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7th London chess classic ; round 5

Aronian vs Carlsen smiling at 1.Nh3!?As usual we started with some children making moves for the grandmasters. This time the children in question had travelled all the way from Gloucestershire. That’s around 200 kilometres due west of London for those readers unfamiliar with our green and pleasant land, and our adherence to Imperial units of measurement. They brought with them some innovative opening ideas. The little boy from Slimbridge Primary School deputed to make Levon

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London chess classic; 4 round

Anand first moveAs some wit commented on Twitter, the Berlin Chess Classic is over and the London Chess Classic has started. Well, very nearly. In fact, one of the fourth round games did feature this unpopular but highly effective Ruy Lopez variation but it was a long and interesting struggle. There was plenty of

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London chess classic; 3 round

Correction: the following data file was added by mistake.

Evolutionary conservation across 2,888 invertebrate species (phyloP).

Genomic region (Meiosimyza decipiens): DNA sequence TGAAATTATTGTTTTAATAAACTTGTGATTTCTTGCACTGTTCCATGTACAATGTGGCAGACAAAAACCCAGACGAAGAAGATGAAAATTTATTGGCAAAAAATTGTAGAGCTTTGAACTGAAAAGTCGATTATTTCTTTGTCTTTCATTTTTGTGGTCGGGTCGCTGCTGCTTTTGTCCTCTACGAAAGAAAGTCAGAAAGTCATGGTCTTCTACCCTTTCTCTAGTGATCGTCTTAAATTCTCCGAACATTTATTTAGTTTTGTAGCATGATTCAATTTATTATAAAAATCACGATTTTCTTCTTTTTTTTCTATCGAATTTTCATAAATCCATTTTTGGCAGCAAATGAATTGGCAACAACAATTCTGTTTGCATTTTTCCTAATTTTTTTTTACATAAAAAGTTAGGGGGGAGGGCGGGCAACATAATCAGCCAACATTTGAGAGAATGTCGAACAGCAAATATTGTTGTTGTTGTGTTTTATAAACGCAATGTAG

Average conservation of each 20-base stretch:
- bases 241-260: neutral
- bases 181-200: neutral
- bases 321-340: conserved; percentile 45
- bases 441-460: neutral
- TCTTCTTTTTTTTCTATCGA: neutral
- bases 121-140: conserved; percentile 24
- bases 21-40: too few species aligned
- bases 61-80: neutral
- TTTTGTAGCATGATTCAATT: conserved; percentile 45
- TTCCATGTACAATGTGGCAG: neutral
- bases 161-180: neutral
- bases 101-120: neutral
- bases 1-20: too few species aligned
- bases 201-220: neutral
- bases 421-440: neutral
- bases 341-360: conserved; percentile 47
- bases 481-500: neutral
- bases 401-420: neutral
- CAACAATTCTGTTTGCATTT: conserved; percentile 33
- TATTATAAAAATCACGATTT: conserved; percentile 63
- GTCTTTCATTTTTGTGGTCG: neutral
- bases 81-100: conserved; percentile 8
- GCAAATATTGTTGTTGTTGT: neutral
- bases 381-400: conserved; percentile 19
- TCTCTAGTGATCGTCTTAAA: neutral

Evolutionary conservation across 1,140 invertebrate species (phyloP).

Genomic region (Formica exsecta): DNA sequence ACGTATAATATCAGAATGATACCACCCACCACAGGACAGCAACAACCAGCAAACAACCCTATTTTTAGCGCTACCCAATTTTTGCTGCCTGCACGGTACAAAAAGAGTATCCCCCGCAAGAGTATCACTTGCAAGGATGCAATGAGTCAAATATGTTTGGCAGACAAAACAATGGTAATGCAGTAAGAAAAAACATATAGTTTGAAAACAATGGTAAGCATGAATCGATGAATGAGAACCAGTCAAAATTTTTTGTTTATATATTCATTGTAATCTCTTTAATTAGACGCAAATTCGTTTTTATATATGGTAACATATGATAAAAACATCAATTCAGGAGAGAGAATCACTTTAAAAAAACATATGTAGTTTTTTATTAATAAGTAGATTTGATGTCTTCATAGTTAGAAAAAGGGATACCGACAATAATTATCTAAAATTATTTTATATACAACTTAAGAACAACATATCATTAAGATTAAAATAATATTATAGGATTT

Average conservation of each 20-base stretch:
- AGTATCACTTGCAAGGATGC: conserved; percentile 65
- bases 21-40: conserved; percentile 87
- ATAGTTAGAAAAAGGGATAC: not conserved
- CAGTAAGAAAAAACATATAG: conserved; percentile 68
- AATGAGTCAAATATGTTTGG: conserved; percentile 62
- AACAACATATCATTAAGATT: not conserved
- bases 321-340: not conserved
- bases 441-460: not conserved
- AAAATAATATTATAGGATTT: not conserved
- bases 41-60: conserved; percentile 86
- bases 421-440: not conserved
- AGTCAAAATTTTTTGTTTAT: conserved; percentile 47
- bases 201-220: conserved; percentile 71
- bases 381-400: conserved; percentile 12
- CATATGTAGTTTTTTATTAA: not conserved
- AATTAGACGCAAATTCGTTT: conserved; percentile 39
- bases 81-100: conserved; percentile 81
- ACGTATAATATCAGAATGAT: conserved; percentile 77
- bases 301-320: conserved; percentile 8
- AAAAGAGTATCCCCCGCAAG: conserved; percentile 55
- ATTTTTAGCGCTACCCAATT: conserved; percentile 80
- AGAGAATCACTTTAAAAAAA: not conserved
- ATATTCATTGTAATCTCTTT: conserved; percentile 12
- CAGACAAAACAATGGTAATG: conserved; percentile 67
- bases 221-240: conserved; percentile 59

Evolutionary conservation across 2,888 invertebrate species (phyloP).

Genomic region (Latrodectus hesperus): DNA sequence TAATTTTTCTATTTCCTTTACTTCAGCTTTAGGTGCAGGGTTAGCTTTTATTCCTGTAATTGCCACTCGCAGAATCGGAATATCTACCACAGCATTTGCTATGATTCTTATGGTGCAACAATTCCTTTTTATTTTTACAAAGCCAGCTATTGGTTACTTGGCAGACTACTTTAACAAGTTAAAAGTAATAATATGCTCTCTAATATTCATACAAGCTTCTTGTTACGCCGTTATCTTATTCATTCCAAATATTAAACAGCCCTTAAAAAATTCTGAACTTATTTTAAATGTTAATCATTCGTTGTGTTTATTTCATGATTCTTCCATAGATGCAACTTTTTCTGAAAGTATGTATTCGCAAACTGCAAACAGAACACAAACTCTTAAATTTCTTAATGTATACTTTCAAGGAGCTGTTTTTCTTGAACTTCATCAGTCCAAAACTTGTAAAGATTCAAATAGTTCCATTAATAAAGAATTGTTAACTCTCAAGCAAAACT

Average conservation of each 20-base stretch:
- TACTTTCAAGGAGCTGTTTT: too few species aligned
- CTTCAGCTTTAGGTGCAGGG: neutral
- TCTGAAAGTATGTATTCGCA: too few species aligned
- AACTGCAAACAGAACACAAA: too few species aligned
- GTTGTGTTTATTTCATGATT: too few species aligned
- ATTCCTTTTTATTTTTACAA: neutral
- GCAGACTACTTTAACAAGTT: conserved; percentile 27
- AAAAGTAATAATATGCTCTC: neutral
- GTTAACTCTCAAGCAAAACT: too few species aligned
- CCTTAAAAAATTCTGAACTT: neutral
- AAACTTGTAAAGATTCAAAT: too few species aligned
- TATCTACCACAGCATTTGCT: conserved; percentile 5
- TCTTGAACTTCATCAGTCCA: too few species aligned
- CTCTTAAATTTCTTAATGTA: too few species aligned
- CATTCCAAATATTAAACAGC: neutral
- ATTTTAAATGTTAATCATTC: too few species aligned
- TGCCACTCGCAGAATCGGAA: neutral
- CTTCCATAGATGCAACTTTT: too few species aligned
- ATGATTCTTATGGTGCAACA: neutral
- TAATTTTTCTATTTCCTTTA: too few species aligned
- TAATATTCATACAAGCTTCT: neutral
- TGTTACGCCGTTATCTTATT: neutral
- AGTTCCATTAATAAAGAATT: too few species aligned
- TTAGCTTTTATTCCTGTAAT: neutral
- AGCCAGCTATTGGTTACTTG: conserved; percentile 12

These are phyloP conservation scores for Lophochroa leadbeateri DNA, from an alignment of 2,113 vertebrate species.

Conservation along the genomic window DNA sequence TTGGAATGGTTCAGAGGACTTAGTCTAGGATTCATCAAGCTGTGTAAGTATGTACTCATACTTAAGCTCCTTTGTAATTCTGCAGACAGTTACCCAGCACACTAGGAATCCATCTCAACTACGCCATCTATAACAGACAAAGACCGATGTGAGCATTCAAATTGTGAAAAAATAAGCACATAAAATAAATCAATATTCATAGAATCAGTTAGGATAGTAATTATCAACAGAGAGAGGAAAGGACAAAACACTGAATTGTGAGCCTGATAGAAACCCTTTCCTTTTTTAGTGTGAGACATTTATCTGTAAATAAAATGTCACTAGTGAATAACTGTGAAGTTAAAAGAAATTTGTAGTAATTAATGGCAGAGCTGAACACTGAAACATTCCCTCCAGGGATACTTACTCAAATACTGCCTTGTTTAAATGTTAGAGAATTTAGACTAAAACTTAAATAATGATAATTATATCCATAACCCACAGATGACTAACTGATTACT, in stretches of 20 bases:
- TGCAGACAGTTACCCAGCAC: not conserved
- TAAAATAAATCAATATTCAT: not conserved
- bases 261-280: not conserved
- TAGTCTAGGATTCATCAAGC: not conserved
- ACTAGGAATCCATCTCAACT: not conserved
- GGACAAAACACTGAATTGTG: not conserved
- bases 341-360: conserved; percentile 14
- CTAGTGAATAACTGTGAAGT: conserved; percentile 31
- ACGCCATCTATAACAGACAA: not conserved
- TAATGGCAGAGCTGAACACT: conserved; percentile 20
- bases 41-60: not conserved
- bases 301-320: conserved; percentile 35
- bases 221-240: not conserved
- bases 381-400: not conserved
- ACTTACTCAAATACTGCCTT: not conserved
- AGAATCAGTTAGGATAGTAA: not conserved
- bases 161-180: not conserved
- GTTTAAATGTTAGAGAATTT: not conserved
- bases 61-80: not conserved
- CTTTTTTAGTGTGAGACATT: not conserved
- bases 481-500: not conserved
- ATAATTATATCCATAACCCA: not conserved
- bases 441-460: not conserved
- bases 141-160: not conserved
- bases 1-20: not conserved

Carlsen vs Anand - and the little girl, Anum Sheikh, presses the clock too!At the start of every round at the London Classic we always have at least one special guest on stage to make the first move for one or more of the super-GMs. Sometimes it’s a sponsor or a celebrity but more often than not it is one of the many children learning to play the game courtesy of the Chess in Schools and Communities charity. Children make great ‘honorary movers’ because you can never be quite sure what they are going to do! Today was a delightful

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London chess classic; round 2